The modern form of 喪 can no longer be sensibly analyzed without knowing its development. Already at the time of Xǔ Shèn 許慎 (who lived around the first century CE) it was no longer known what the lines in the top of 喪 originally represented. In the seal character shape the added symbol of 亾/亡 was still recognizable, but became distorted with the development of the lìshū 隷書 (Japanese: reisho) style of writing. As a result of the necessary simplification (rendering the shapes using a limited range of brush strokes) and confused standardization (instead of standardizing 亾 to 亡, as in the top of 忘, the scribes chose to make 亾 look like the bottom of 衣) 喪 became an unintelligible sign.
Perhaps that some learned readers assumed (wrongly) that the graph 哭 (“weep... lament... bemoan the deceased”⁴) was a meaningful element of 喪 (as suggested by Xǔ Shèn). That could have made some sense to them. However, for most people 喪 ended up as a sign, certainly with no obvious relation to 桑, its mostly likely original phonetic. For the lay person mouth 口 should be a clearly recognizable element—but in this context not very useful as a semantic hint (and originally it was 𠙵). Also, a common variant of 喪 was ⁵ (where 人 replaces 口) and currently the PRC has simplified 喪 further as 丧.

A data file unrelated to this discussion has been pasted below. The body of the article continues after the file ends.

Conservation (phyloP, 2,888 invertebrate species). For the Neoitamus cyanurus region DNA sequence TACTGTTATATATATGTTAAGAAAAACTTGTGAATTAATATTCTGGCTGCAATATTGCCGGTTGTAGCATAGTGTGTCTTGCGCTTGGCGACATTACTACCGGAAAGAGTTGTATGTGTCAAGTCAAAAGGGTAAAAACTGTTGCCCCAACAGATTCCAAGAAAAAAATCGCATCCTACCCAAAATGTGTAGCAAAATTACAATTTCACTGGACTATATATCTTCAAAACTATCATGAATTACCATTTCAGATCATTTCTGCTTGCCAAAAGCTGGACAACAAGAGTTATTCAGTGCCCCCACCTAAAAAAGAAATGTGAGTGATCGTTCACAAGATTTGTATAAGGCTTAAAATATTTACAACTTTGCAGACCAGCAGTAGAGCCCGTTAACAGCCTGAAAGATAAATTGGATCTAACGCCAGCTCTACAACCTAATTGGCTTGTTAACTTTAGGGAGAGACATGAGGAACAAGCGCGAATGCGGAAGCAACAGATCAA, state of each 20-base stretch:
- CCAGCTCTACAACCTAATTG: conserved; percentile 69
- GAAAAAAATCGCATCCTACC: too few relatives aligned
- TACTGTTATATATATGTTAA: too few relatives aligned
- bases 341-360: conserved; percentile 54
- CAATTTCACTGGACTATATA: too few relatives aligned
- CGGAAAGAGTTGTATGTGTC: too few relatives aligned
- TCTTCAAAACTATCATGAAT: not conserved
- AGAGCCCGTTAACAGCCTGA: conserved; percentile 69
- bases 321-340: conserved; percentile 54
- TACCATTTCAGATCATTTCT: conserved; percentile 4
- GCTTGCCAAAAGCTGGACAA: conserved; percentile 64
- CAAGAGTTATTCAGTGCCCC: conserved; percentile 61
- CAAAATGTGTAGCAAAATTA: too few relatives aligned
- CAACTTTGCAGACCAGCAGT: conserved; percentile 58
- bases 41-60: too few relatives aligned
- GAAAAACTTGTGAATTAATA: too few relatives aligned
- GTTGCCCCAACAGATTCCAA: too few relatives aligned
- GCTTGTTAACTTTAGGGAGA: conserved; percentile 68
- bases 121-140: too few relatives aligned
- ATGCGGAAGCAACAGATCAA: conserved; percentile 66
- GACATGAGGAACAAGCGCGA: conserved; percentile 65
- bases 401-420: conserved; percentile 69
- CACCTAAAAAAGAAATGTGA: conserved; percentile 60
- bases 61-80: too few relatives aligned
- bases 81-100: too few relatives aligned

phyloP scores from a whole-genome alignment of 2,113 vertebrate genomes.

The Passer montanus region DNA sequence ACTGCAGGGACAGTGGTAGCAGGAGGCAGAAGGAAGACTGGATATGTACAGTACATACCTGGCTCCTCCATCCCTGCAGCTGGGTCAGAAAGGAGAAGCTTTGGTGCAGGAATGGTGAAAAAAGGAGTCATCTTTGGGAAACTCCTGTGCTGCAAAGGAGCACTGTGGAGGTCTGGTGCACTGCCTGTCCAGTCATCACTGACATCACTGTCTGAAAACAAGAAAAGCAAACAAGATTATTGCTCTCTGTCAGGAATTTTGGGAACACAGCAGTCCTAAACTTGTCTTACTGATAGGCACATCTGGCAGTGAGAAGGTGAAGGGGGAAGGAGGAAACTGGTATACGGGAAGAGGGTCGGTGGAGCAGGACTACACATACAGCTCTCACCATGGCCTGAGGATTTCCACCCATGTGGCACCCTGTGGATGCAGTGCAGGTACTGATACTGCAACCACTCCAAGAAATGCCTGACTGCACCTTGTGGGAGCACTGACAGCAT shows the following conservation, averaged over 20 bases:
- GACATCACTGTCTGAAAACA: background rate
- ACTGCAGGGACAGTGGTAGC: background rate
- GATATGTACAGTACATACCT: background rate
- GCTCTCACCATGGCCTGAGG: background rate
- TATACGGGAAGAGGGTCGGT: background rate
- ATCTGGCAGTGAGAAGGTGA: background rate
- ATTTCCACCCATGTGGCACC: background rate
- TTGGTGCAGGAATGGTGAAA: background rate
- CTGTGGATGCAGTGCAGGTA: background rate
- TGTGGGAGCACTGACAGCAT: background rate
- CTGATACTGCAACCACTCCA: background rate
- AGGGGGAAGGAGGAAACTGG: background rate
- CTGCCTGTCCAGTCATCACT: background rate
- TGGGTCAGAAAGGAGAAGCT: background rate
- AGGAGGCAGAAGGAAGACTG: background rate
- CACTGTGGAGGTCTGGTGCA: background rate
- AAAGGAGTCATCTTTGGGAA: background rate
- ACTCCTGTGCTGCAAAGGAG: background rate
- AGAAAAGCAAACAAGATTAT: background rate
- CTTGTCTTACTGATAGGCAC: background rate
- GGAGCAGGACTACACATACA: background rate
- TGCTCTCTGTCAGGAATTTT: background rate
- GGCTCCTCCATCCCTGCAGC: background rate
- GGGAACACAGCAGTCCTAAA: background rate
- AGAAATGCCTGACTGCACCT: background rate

1. Mentioned in SH (p. 486).
2. Impressions of OBI characters of 喪 by Ochiai (2016). My main reason for including them here is that I find Ochiai’s renderings amazingly beautiful. 😮 The Sinica database has 39 images of OBI for 喪 here.
3. Ochiai (2016, p. 105; pp 115-116). The researcher Shirakawa Shizuka 白川静 also assigns a ritualistic value to these receptacles, but interprets them in a more concrete way, while Ochiai thinks that they symbolize ritual in an abstract sense (Ochiai, 2014, p. 189).
4. Kroll, p. 243.
5. Yuen Ren Chao, Liansheng Yang, Concise Dictionary of Spoken Chinese. Harvard University Press for the Harvard-Yenching Institute, 1947, p. 42.